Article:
BYU Asian Studies Journal


Josh Eyre


BYU Asian Studies, Japan, literary censorship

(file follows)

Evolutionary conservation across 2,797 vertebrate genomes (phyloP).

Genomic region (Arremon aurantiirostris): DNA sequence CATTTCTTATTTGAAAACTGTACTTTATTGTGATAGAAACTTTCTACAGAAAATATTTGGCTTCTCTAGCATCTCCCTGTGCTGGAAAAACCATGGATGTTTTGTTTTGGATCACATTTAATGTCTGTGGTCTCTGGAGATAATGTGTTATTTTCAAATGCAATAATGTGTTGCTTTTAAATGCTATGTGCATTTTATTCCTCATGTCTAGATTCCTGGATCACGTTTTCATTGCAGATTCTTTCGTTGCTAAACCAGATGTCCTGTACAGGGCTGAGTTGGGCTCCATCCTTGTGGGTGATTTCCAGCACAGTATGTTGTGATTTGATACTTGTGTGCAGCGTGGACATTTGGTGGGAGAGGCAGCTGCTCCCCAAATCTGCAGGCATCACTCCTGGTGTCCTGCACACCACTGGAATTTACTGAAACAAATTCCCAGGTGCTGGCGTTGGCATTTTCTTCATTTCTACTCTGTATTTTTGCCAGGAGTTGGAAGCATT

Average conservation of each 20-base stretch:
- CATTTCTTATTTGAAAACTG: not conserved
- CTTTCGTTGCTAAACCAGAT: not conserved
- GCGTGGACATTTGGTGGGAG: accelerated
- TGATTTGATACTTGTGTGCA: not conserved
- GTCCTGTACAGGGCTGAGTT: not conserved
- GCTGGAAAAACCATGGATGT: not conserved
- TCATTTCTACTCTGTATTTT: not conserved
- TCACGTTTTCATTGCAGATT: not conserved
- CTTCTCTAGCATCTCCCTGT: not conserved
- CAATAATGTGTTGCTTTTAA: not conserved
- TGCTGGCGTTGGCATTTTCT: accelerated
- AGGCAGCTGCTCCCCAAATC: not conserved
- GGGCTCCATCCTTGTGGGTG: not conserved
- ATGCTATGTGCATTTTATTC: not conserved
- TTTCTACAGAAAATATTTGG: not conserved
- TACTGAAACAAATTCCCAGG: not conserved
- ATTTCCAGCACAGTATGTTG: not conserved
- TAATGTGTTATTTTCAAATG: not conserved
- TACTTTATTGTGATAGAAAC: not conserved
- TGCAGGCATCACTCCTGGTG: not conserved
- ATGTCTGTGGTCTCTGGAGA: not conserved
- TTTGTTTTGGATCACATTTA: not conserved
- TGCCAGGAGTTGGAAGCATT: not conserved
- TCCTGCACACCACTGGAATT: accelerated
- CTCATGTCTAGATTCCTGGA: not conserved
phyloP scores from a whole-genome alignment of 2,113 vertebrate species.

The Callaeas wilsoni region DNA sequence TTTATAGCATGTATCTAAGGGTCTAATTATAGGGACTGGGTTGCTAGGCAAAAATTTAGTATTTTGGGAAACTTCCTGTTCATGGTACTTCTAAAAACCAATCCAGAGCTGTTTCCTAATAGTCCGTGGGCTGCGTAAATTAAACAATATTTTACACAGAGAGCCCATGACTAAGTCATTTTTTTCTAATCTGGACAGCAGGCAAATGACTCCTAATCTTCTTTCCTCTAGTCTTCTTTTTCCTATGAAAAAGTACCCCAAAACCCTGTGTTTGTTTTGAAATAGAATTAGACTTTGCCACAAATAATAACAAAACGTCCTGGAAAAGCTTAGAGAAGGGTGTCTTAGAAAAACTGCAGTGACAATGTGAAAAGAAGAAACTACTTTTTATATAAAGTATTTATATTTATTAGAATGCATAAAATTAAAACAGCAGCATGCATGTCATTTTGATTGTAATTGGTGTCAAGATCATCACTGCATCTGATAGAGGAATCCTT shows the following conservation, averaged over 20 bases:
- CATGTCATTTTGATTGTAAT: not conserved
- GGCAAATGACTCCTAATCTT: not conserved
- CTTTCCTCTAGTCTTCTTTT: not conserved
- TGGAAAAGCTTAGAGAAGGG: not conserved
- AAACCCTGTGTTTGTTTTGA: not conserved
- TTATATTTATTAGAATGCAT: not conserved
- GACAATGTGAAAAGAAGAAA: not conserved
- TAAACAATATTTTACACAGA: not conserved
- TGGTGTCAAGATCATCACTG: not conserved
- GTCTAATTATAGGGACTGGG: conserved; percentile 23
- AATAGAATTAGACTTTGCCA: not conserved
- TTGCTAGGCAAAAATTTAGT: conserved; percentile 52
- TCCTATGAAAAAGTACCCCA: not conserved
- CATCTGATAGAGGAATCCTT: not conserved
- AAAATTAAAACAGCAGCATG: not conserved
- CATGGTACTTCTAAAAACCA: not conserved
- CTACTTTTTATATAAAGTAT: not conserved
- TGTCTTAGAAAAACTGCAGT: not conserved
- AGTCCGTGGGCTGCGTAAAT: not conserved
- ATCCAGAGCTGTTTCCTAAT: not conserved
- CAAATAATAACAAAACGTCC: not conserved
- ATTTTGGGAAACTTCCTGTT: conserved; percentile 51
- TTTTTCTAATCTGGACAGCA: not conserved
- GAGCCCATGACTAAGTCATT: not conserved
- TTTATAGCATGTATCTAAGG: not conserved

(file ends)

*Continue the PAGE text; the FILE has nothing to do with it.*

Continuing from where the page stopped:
When discussing modern Japanese literature, works of the late 1930s and early 1940s are largely left out of the discussion. Stories written during this time are ignored by scholars, forgotten by readers, and at times even excluded from an author’s “complete works” by publishers (Keene 1987, 906–907). These works are often thought to be devoid of literary merit or not worth studying due to the high levels of scrutiny and censorship that Japanese authors were subjected to by the far right and intensely nationalistic Japanese government of the time. I would argue, however, that the near total dismissal of Japanese WWII literature is a mistake, and that censorship at the time may not have been as total or effective at suppressing ideas as is often thought.